loveEXPLORING’s Daisy Meager leaves city life behind for a breath of fresh air at a historic country house hotel.
Arriving at Burleigh Court, weary after a three-hour drive from London, the first thing I notice is the view. My eye is drawn from the sleeping stone lions on the chic terrace, down to the lawn which stretches out below, and finally up to the lush rolling hills that unfurl beyond.
I could be in the Tuscan countryside if it wasn’t for the threatening rain cloud overhead and decidedly British, chilly summertime temperature. But, turning to face the sprawling Cotswolds country house hotel, my shoulders relax and it doesn’t matter about the weather. Just a few minutes after arriving at Burleigh Court and I’m already more chilled out.
A home away from home
When Corinna and James Rae took over Burleigh Court, located just outside the small town of Minchinhampton near Stroud, in 2019, they wanted to create an idyllic, boutique retreat. A place where old-world charm meets contemporary design and touches of luxury. Over coffee, Corinna tells me, “We want it to feel authentic and for people to feel like coming here is a home away from home.”
Those little touches are evident throughout the hotel. A basket of blankets by the front door in case guests catch a chill while sitting outside. The friendly and welcoming staff who put you at ease. The plumped pillows scattered over sofas in the cosy lounge, and the resplendent gramophone with an enticing stack of records. An Art Deco-esque plunge pool awaits outside (beware though, it’s unheated).
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It’s a good job I manage to drag myself away from those stunning views over the Golden Valley, because my bedroom is equally as charming. One of 18 rooms at Burleigh Court, which include dog-friendly options, it makes gorgeous use of original features with quirky modern updates.
The beautiful wood floor (which was previously hidden by carpet, according to Corinna) is flanked by fluffy sheepskin rugs and the walls are adorned with illustrated, hand-printed wallpaper. A cute bay window seat which overlooks the back garden beckons. The spa bath with water jets is eyed up for later.
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I perch on the edge of the grand four-poster bed and do the obligatory test of the mattress (spoiler: I slept through my alarm on both mornings so it’s safe to say it’s more than comfy).
It might not be an exact home away from home (after all, I’ve come from a pokey flat in London) but this town mouse would stay at this country house any day.
A thoroughly Cotswolds feast
It’s always a luxury to be able to roll upstairs to a hotel room after dinner. And at Burleigh Court’s two AA-Rosette restaurant, it’s even more of a treat. Open to guests and non-residents, the restaurant serves refined, modern British dishes and prides itself on using locally-sourced ingredients. The kitchen is also supplemented with produce grown on the hotel’s grounds, in greenhouses and veg patches at the end of the sprawling lawn.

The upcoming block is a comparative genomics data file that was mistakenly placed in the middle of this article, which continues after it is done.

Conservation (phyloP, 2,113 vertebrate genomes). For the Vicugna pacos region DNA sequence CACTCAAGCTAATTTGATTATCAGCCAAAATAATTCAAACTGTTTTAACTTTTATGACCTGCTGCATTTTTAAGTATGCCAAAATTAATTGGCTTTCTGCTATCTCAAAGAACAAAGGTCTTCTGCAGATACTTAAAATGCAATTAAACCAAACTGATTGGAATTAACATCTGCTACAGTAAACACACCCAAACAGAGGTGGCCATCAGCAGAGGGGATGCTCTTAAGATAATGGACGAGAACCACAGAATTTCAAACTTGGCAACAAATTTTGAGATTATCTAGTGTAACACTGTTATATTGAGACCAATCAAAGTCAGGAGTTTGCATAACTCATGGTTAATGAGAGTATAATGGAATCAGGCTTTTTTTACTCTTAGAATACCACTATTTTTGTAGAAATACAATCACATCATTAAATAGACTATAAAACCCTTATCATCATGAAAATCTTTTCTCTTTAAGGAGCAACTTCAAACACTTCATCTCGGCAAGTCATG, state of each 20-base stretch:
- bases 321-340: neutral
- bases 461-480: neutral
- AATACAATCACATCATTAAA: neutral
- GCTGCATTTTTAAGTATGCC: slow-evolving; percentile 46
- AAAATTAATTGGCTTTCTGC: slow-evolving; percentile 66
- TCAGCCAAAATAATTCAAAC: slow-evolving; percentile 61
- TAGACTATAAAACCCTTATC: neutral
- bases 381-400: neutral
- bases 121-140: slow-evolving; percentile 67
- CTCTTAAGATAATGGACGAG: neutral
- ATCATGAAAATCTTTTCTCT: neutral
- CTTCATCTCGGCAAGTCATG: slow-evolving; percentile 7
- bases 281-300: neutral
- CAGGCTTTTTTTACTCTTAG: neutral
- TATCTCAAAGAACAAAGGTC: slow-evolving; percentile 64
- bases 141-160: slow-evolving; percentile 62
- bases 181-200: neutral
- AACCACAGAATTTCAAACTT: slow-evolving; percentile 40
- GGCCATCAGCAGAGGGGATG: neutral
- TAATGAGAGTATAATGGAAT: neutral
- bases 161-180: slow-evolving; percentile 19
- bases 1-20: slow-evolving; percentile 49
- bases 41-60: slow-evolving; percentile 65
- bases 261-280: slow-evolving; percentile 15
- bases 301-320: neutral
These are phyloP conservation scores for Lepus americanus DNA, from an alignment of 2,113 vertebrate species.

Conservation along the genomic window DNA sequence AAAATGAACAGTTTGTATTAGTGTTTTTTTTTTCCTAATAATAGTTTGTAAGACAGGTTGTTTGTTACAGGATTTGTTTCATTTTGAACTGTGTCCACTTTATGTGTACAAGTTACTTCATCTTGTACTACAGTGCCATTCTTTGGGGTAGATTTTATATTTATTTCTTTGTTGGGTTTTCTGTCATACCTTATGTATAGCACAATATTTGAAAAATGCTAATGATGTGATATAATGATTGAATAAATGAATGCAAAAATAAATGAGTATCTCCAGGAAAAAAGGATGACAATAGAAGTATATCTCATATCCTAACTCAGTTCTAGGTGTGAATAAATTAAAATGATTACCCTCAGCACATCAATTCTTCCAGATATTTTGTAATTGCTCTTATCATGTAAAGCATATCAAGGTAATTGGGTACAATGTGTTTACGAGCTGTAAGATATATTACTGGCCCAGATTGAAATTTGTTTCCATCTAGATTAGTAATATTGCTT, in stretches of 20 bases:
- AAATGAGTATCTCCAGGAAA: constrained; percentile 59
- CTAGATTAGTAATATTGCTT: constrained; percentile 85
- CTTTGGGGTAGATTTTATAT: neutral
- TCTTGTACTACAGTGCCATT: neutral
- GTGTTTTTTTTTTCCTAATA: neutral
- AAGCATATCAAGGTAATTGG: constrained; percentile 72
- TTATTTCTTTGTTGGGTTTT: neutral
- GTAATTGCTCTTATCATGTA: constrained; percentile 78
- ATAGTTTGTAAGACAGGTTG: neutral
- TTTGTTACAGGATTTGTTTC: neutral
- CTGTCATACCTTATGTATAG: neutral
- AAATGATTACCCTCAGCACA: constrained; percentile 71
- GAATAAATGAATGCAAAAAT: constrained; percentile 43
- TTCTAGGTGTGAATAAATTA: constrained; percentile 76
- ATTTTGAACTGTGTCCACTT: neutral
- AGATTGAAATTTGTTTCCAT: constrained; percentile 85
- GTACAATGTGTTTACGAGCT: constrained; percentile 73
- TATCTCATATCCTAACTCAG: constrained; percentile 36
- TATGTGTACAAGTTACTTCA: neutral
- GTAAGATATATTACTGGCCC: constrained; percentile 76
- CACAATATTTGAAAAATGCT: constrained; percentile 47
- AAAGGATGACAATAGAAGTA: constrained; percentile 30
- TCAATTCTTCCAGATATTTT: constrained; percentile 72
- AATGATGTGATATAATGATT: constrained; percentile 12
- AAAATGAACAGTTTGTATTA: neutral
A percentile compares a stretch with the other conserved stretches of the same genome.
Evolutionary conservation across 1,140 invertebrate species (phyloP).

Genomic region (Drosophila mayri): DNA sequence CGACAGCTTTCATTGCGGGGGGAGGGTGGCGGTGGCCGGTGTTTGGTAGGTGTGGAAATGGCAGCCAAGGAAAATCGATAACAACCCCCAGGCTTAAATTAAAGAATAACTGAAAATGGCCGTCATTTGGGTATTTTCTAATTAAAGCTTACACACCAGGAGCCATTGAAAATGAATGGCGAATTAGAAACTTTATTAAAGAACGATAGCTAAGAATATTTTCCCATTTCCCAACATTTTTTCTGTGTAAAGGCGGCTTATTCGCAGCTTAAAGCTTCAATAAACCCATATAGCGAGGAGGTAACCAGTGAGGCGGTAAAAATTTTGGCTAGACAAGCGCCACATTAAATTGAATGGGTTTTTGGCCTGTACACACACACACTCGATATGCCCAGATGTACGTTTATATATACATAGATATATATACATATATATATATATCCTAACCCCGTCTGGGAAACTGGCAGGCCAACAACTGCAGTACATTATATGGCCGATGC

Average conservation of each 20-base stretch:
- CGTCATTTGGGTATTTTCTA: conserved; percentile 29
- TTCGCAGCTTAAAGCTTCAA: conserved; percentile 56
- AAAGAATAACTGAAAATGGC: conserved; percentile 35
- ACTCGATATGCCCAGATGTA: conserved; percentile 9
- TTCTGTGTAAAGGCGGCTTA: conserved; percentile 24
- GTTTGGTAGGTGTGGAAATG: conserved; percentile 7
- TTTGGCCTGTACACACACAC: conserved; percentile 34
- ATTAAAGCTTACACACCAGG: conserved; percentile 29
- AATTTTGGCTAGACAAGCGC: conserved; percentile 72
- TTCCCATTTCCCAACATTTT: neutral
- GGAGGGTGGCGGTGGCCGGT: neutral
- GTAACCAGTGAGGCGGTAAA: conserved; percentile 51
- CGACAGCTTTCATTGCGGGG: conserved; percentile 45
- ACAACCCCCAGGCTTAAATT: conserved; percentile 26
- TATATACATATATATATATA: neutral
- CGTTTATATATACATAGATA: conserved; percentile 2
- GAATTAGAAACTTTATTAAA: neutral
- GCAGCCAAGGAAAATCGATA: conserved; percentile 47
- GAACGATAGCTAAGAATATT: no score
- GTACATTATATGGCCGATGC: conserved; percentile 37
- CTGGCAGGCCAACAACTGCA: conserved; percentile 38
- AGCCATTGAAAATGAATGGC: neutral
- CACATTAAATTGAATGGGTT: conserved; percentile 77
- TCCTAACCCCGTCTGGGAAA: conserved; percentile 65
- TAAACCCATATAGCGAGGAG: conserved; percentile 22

Given the focus on sourcing locally, the menu changes with the seasons. On my visit, the tempting list of starters was shaped around summer vegetables: heritage tomatoes with candied walnuts, fresh kohlrabi with a burnt lemon purée, hand-picked crab salad with tomato consommé.
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The main course is a tough decision: wild mushroom pithivier or pork belly with bitter orange and apple purée? But the fish of the day – stonebass with seaweed resting on top of long-stemmed broccoli and crushed potatoes – wins me over. Dark chocolate mousse with tooth-sticking honeycomb calls for dessert – alongside a glass of rich Cotswolds Cream Liqueur, of course.
Photo by Daisy Meager
Foray into foraging
You’re spoiled for choice when it comes to scenic walks around the Burleigh Court estate and surrounding countryside. To see the area in a different way, after a hearty full English breakfast, I meet Emanuelle, part of the kitchen garden team at Burleigh who’s also heading up the hotel’s foraging experience.
“There are so many plants growing wild that people don’t realise you can eat and use in your food,” says Emanuelle, who also regularly forages for her own cooking as well as working with Burleigh’s chefs to add bits to the menu.
First up is an essential safety lesson: “Don’t munch on a hunch.” Emanuelle stresses the importance of correctly identifying a plant first, and leaving it be if you’re not sure. “Check the flowers, the leaves, the stem. Does it smell as it should and is it growing in a place you’d expect it to? And remember to only take a little, a few petals rather than the whole flower head – ‘leave no trace’ applies to foraging too.”
Luckily, I’m with an expert and over the course of a couple of hours, we spot and taste several gems lining the lanes and across nearby Minchinhampton common. There’s cucumber-y salad burnet (pictured below), several members of the nettle family and even a nibble on a rose petal. Emanuelle is a fountain of knowledge and imparts her culinary advice too. Top tip: add a few rose petals when cooking rice to infuse it with subtle fragrance.
Photo by Daisy Meager
On leaving Burleigh Court, I might have sloughed off the stresses of city life but I’ve unexpectedly gained some ideas to bring a bit of country living back with me.
loveEXPLORING.com was a guest of Burleigh Court, a boutique hideaway hotel with a 2 AA Rosette restaurant in The Cotswolds. Weekday B&B stays are priced from £119 per night. New for 2021, Burleigh has launched a Wild Foodie Foraging Experience available on select dates July-October. Priced from £60 per person, this includes a guided foraging walk and wild food lunch. To book a stay at Burleigh Court, please call 01453 883 804 or visit www.burleighcourtcotswolds.co.uk.
All images by Burleigh Court Photography unless otherwise stated.
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